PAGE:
Sharp increase in Maine coronavirus cases attributed to outbreaks at long-term care facilities


The Maine Center for Disease Control and Prevention is reporting 698 confirmed cases of COVID-19 in Maine, according to Dr. Nirav Shah, director of the Maine CDC, who delivered comments to the press Monday afternoon alongside Jeanne Lambrew, commissioner of the Maine Department of Health and Human Services. The total number of confirmed cases grew by 65 overnight, a sharp increase that Dr. Shah attributed to three known outbreaks at long-term care facilities in Maine.

Of the 65 new cases reported Monday, 48 correspond to outbreaks of the virus at three long-term care facilities; the Tall Pines facility in Belfast, the Maine Veterans’ Home in Scarborough and the Augusta Center for Health and Rehabilitation. Of the 48 new cases tied to long-term care facilities, 35 infections belong to residents and 13 to health care workers.

At Tall Pines in Belfast there are 23 individuals who have tested positive for COVID-19, including 19 residents and four staff members. Two of the state’s 19 total coronavirus-related deaths are associated with Tall Pines.

There are 32 total cases of the virus associated with the Maine Veterans’ Home. Six of these cases belong to facility staff while the other 26 infections were contracted by residents. The rehabilitation facility in Augusta accounts for 55 total confirmed cases of COVID-19 in Maine, 41 from residents and 14 from staff. In total, 110 health care workers have contracted the virus in Maine, though not all of these cases belong to workers at congregate care facilities.

Dr. Shah stressed that the high number of cases does not translate to a high number of people being critically ill, and stated the bulk of the individuals who tested positive at these facilities are asymptomatic. Universal testing of all staff and residents is customary for Maine CDC when dealing with an outbreak in congregate settings. Shah said his staff will continue to work closely with these facilities and that they remain a top priority for his agency because they treat medically vulnerable populations who live in close quarters and interact frequently.

Maine CDC is actively working to fulfill 116 orders of personal protective equipment (PPE), including 77 orders to congregate care facilities. The Augusta rehabilitation facility received an order of PPE on April 10 while the Tall Pines and Maine Veterans’ Home facilities received PPE shipments on April 6 and April 9.

Dr. Shah also provided an update Monday on the availability of vital health care assets throughout the state. Maine has 314 beds in intensive care units of which 158 are available, 328 ventilators of which 283 remain available, and 234 available alternative ventilators.

In addition, Shah provided information on the amount of PPE Maine has on-hand and ready to distribute to health care facilities across the state, including 48,000 N95 masks, 45,000 surgical masks, 13,000 face shields, 92,000 gloves, 1,000 disposable protective suits, 19,000 surgical gowns and 186 coveralls.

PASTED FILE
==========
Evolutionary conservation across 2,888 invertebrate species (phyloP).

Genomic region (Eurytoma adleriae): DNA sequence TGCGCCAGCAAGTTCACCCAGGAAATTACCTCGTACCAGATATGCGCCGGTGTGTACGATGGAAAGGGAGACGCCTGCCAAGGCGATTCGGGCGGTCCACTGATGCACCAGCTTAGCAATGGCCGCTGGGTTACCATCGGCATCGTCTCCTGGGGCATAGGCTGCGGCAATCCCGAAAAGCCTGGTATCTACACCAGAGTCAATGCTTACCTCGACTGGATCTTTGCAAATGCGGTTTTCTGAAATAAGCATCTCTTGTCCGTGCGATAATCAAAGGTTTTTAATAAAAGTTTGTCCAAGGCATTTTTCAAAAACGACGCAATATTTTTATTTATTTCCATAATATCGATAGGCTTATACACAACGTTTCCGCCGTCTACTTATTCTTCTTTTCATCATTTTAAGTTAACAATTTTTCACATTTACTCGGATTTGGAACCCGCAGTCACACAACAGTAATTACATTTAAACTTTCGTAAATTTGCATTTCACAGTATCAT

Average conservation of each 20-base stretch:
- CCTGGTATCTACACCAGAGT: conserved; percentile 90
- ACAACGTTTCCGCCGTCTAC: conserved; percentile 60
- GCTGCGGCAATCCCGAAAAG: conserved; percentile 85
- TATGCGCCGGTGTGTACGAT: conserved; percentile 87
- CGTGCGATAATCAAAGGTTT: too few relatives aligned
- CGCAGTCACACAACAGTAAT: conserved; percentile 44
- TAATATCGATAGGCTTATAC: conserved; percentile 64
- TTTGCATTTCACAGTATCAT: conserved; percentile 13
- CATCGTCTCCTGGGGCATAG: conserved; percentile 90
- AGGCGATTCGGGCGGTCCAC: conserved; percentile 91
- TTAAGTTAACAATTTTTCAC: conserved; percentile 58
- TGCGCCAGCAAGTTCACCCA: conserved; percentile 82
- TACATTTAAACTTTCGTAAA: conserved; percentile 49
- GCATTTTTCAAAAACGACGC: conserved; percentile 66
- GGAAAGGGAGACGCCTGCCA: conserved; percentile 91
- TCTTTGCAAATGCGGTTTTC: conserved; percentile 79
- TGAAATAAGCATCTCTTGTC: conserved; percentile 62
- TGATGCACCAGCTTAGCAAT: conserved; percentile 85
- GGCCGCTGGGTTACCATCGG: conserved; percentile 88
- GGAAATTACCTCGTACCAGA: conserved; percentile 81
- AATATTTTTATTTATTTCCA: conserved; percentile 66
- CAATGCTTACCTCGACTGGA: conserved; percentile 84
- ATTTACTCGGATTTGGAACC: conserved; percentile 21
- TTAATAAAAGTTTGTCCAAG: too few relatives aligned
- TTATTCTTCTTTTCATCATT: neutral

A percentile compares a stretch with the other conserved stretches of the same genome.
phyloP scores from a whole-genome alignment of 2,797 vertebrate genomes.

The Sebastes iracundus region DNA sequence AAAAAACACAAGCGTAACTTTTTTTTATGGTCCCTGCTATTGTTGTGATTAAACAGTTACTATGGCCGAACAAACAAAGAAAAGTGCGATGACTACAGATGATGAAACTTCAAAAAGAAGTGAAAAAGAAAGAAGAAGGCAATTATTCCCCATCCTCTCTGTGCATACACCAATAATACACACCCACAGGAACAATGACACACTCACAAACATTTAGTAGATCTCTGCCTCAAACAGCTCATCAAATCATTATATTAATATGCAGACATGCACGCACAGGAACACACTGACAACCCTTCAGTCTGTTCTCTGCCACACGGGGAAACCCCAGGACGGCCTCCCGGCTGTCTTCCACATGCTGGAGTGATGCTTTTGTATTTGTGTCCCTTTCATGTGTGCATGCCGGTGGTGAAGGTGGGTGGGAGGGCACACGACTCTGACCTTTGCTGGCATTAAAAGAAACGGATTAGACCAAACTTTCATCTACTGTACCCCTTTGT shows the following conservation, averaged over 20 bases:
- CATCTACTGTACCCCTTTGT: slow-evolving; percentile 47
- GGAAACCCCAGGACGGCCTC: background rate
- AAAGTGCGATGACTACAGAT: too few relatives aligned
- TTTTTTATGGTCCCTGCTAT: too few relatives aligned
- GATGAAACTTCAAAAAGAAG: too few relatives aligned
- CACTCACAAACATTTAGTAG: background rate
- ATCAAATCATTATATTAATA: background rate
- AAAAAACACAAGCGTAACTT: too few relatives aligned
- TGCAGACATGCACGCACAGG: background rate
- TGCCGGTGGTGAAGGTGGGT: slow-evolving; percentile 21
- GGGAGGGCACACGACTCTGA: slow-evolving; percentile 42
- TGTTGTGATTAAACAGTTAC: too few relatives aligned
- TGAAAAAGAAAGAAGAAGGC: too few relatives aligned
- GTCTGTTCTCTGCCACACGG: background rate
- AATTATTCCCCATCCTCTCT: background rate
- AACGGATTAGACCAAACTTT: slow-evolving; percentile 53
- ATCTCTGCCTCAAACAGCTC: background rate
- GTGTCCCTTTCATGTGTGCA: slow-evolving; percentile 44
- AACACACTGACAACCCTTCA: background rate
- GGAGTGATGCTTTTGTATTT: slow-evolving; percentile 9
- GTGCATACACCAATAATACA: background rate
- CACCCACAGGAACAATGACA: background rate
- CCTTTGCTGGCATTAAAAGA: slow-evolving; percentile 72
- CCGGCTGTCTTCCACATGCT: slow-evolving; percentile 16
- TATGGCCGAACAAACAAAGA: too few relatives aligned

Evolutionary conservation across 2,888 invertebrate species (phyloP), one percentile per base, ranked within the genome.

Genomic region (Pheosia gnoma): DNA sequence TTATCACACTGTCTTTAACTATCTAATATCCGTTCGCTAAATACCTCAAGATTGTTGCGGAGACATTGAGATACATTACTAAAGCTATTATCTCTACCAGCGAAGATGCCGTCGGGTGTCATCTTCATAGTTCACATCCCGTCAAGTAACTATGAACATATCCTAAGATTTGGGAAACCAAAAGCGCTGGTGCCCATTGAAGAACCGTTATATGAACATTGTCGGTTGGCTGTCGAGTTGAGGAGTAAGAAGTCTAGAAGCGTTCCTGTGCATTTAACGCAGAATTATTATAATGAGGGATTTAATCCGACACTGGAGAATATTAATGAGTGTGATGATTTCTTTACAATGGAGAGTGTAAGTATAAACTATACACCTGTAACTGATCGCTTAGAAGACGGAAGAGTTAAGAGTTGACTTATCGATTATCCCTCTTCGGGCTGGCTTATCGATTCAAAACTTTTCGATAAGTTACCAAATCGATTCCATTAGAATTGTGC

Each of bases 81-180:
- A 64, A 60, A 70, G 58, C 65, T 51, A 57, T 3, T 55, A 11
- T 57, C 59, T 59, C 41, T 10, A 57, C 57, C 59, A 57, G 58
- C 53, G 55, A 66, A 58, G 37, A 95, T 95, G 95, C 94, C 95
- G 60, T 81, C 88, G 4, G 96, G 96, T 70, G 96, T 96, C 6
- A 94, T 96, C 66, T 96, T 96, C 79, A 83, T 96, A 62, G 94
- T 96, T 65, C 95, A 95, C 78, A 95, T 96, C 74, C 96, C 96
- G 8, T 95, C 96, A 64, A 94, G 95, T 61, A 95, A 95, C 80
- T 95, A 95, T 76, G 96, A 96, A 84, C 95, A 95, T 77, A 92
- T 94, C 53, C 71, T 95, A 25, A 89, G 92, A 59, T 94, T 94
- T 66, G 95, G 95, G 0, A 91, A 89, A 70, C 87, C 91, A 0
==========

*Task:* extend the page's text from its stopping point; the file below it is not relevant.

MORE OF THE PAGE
To date, 124 Mainers have been hospitalized at some point during their COVID-19 illness and 61 individuals are currently hospitalized. Thirty-nine of these individuals are in regular patient beds while 22 are being treated in intensive care units. Nine Mainers are currently on ventilators and 273 people have fully recovered.

At Monday’s press conference, DHHS commissioner Jeanne Lambrew highlighted a spike in telemedicine use among Mainers since Governor Janet Mills took executive action to loosen restrictions surrounding telehealth services in the wake of the outbreak. Lambrew stated that, in the past six months, the state was receiving about 100 claims per week submitted through Medicaid for telehealth services. In the last week of March, Maine received 3,600 claims for telehealth services, a more than 30-fold increase.

Dr. Shah ended Monday’s press conference by providing a public service announcement on behalf of line crews for electric utilities that are working to restore power to Mainers’ homes and businesses after last week’s heavy snowstorm, as well as the windstorm moving into parts of Maine on Monday. Shah said Mainers may experience longer restoration times because utility crews are practicing social distancing themselves and sked Mainers to give line workers the space they need to do their jobs and restore power as quickly as possible.

During a Monday radio interview on the WGAN Morning News, Dr. Shah said he did not expect a limited reopening of Maine’s economy by May or June.

“The concern with all of this reopening is that if we do it too quickly, all we will see is the same spike we would have seen a month ago, but just delayed by a month,” he said. “We won’t have actually protected anybody in the public health world, we wouldn’t have actually kept our friends, parents, neighbors safe, we’ll just have delayed things.”


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